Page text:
Alex Clifton, artistic director: Bringing Scrooge to the Stage

Alex Clifton is Storyhouse’s Artistic Director, and has written and is directing A Christmas Carol, which opens at Storyhouse on Thursday 3 December.

 

In a normal year, the cast of A Christmas Carol would gather in the rehearsal room to read the script, rehearse the music and block out their movements in one collaborative whole. But this has been anything but a normal year, and for the team behind this adaptation of Dickens’ festive fable bringing it to the stage has been a different – and challenging – experience. 

With all but a week of rehearsals taking place remotely online, the artistic team has had to come up with new ways of working. The result has been a carefully conceived, if at times rather convoluted, process. 

Take what director Alex Clifton calls the production’s ‘banging tunes’ and the accompanying choreography, for example:

“I send the musical director a song that I want her to arrange,” he explains of the current system of working. “She does the arrangement remotely in her bedroom with her own instruments. She sends that back to me, I send her notes on it, she looks at it again.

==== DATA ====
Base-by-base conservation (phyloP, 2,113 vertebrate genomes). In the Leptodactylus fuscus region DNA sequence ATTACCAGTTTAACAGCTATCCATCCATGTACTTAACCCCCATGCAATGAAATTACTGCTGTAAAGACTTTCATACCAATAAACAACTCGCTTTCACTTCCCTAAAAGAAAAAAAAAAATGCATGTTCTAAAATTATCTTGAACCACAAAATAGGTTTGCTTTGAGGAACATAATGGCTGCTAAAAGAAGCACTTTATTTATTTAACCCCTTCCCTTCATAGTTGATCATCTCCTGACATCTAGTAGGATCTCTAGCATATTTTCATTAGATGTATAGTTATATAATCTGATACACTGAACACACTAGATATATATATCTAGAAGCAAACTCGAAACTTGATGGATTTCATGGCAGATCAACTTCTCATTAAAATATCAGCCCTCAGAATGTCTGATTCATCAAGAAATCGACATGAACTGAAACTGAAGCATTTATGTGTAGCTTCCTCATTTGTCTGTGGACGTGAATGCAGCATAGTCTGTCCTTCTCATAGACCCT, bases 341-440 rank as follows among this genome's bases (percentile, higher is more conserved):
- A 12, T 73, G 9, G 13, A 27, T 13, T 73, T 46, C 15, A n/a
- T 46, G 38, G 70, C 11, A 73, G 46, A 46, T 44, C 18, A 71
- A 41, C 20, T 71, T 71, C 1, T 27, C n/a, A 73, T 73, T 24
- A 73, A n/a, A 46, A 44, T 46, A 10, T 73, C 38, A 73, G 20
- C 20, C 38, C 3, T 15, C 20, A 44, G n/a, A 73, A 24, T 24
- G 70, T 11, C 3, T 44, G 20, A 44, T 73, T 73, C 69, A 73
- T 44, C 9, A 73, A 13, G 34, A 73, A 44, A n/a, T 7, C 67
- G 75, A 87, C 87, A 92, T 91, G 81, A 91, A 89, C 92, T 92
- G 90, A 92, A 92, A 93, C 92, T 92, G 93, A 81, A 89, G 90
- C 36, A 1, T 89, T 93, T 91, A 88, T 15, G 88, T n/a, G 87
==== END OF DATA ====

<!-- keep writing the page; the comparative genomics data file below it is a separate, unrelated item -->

“She sends it back and I then send it on to the choreographer with some references to the kind of dance steps and energy I’m looking for. She then choreographs it in her front room and films herself. 

“Now rehearsals start online. I rehearse the scene with six little squares staring back at me. We just read it in our own front rooms. 

“The MD emails across the music for the musicians who then go silent on Zoom because you can’t all play at the same time, so they all mute themselves and play the song together – but none of them can hear each other. 

“Then the choreographer sends round the dance steps to the song that nobody can hear, which we all then learn, in our bedrooms or front rooms or kitchens or wherever it is, on our own.” 

In addition to the music and movement, Alex takes the cast through the story, discussing characterisation and relationships as well as rehearsing their lines. 

Preparation is key, so that when the performers do finally come together in the same room – observing careful social distancing of course – the work they have rehearsed alone in their own kitchens, bedrooms and living rooms can be quickly transformed into a single piece of seamless theatrical magic. 

And after all, we all crave – and certainly deserve – a huge helping of magic topped with a liberal sprinkling of seasonal storytelling sparkle this Christmas. 

 

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